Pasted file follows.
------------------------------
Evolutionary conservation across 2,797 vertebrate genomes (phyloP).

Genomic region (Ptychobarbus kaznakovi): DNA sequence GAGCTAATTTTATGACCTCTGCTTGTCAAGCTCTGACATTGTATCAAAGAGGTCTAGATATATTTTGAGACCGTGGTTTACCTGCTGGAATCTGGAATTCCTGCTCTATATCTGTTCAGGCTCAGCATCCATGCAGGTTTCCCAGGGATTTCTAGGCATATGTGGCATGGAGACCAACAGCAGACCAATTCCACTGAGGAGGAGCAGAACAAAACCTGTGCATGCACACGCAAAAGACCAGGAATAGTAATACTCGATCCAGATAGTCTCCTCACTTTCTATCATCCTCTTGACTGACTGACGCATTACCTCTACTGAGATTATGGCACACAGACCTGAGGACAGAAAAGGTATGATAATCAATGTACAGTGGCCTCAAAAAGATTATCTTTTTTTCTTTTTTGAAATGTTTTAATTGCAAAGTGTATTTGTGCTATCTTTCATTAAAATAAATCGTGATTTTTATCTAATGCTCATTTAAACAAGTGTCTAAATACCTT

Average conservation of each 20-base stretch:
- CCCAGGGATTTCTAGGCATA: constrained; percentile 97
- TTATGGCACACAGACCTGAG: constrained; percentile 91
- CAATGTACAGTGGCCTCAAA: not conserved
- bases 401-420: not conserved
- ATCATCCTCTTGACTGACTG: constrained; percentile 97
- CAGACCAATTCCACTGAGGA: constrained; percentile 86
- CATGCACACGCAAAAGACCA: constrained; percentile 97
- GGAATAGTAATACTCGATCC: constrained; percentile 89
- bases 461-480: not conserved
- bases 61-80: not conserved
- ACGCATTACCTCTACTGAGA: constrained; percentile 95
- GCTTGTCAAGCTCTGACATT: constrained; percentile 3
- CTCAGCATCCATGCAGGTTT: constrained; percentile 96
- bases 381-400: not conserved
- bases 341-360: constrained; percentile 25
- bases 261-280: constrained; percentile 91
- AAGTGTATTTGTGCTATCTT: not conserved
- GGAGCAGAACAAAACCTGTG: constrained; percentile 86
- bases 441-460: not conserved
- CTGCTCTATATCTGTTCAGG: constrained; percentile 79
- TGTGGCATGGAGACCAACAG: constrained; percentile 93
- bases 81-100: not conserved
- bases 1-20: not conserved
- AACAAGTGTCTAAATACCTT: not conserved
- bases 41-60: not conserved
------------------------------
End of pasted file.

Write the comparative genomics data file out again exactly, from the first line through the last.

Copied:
Evolutionary conservation across 2,797 vertebrate genomes (phyloP).

Genomic region (Ptychobarbus kaznakovi): DNA sequence GAGCTAATTTTATGACCTCTGCTTGTCAAGCTCTGACATTGTATCAAAGAGGTCTAGATATATTTTGAGACCGTGGTTTACCTGCTGGAATCTGGAATTCCTGCTCTATATCTGTTCAGGCTCAGCATCCATGCAGGTTTCCCAGGGATTTCTAGGCATATGTGGCATGGAGACCAACAGCAGACCAATTCCACTGAGGAGGAGCAGAACAAAACCTGTGCATGCACACGCAAAAGACCAGGAATAGTAATACTCGATCCAGATAGTCTCCTCACTTTCTATCATCCTCTTGACTGACTGACGCATTACCTCTACTGAGATTATGGCACACAGACCTGAGGACAGAAAAGGTATGATAATCAATGTACAGTGGCCTCAAAAAGATTATCTTTTTTTCTTTTTTGAAATGTTTTAATTGCAAAGTGTATTTGTGCTATCTTTCATTAAAATAAATCGTGATTTTTATCTAATGCTCATTTAAACAAGTGTCTAAATACCTT

Average conservation of each 20-base stretch:
- CCCAGGGATTTCTAGGCATA: constrained; percentile 97
- TTATGGCACACAGACCTGAG: constrained; percentile 91
- CAATGTACAGTGGCCTCAAA: not conserved
- bases 401-420: not conserved
- ATCATCCTCTTGACTGACTG: constrained; percentile 97
- CAGACCAATTCCACTGAGGA: constrained; percentile 86
- CATGCACACGCAAAAGACCA: constrained; percentile 97
- GGAATAGTAATACTCGATCC: constrained; percentile 89
- bases 461-480: not conserved
- bases 61-80: not conserved
- ACGCATTACCTCTACTGAGA: constrained; percentile 95
- GCTTGTCAAGCTCTGACATT: constrained; percentile 3
- CTCAGCATCCATGCAGGTTT: constrained; percentile 96
- bases 381-400: not conserved
- bases 341-360: constrained; percentile 25
- bases 261-280: constrained; percentile 91
- AAGTGTATTTGTGCTATCTT: not conserved
- GGAGCAGAACAAAACCTGTG: constrained; percentile 86
- bases 441-460: not conserved
- CTGCTCTATATCTGTTCAGG: constrained; percentile 79
- TGTGGCATGGAGACCAACAG: constrained; percentile 93
- bases 81-100: not conserved
- bases 1-20: not conserved
- AACAAGTGTCTAAATACCTT: not conserved
- bases 41-60: not conserved